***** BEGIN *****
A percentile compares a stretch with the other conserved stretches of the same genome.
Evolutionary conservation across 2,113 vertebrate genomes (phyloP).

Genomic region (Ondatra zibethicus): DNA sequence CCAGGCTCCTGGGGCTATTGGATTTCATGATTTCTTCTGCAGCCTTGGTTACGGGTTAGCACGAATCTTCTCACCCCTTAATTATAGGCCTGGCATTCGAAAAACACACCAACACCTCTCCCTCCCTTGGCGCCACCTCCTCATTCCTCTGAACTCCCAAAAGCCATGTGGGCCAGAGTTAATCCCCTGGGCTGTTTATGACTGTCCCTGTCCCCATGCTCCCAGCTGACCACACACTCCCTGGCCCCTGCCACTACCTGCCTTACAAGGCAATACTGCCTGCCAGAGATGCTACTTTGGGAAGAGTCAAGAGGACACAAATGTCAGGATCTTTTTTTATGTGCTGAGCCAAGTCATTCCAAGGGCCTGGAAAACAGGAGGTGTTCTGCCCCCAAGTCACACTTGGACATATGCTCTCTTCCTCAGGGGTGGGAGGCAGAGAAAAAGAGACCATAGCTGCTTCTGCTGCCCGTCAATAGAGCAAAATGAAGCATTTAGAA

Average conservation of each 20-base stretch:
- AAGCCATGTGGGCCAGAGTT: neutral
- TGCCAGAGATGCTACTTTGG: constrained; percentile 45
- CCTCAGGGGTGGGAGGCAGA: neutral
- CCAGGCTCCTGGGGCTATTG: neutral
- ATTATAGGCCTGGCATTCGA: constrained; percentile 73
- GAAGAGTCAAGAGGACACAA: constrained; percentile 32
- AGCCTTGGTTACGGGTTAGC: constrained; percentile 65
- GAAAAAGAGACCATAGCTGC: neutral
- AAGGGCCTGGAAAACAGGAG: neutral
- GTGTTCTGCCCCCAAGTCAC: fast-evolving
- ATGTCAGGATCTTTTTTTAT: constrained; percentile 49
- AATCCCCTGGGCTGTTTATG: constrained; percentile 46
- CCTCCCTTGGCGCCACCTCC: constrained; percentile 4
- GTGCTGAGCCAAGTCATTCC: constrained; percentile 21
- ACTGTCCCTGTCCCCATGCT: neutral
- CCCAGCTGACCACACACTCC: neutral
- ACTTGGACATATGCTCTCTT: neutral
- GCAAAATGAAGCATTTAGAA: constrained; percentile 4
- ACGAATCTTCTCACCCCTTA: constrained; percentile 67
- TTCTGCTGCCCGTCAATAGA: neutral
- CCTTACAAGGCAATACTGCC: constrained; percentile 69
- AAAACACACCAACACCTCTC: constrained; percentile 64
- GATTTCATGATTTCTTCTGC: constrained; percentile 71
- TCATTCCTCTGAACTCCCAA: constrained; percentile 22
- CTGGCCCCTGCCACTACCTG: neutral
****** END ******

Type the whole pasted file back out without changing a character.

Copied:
A percentile compares a stretch with the other conserved stretches of the same genome.
Evolutionary conservation across 2,113 vertebrate genomes (phyloP).

Genomic region (Ondatra zibethicus): DNA sequence CCAGGCTCCTGGGGCTATTGGATTTCATGATTTCTTCTGCAGCCTTGGTTACGGGTTAGCACGAATCTTCTCACCCCTTAATTATAGGCCTGGCATTCGAAAAACACACCAACACCTCTCCCTCCCTTGGCGCCACCTCCTCATTCCTCTGAACTCCCAAAAGCCATGTGGGCCAGAGTTAATCCCCTGGGCTGTTTATGACTGTCCCTGTCCCCATGCTCCCAGCTGACCACACACTCCCTGGCCCCTGCCACTACCTGCCTTACAAGGCAATACTGCCTGCCAGAGATGCTACTTTGGGAAGAGTCAAGAGGACACAAATGTCAGGATCTTTTTTTATGTGCTGAGCCAAGTCATTCCAAGGGCCTGGAAAACAGGAGGTGTTCTGCCCCCAAGTCACACTTGGACATATGCTCTCTTCCTCAGGGGTGGGAGGCAGAGAAAAAGAGACCATAGCTGCTTCTGCTGCCCGTCAATAGAGCAAAATGAAGCATTTAGAA

Average conservation of each 20-base stretch:
- AAGCCATGTGGGCCAGAGTT: neutral
- TGCCAGAGATGCTACTTTGG: constrained; percentile 45
- CCTCAGGGGTGGGAGGCAGA: neutral
- CCAGGCTCCTGGGGCTATTG: neutral
- ATTATAGGCCTGGCATTCGA: constrained; percentile 73
- GAAGAGTCAAGAGGACACAA: constrained; percentile 32
- AGCCTTGGTTACGGGTTAGC: constrained; percentile 65
- GAAAAAGAGACCATAGCTGC: neutral
- AAGGGCCTGGAAAACAGGAG: neutral
- GTGTTCTGCCCCCAAGTCAC: fast-evolving
- ATGTCAGGATCTTTTTTTAT: constrained; percentile 49
- AATCCCCTGGGCTGTTTATG: constrained; percentile 46
- CCTCCCTTGGCGCCACCTCC: constrained; percentile 4
- GTGCTGAGCCAAGTCATTCC: constrained; percentile 21
- ACTGTCCCTGTCCCCATGCT: neutral
- CCCAGCTGACCACACACTCC: neutral
- ACTTGGACATATGCTCTCTT: neutral
- GCAAAATGAAGCATTTAGAA: constrained; percentile 4
- ACGAATCTTCTCACCCCTTA: constrained; percentile 67
- TTCTGCTGCCCGTCAATAGA: neutral
- CCTTACAAGGCAATACTGCC: constrained; percentile 69
- AAAACACACCAACACCTCTC: constrained; percentile 64
- GATTTCATGATTTCTTCTGC: constrained; percentile 71
- TCATTCCTCTGAACTCCCAA: constrained; percentile 22
- CTGGCCCCTGCCACTACCTG: neutral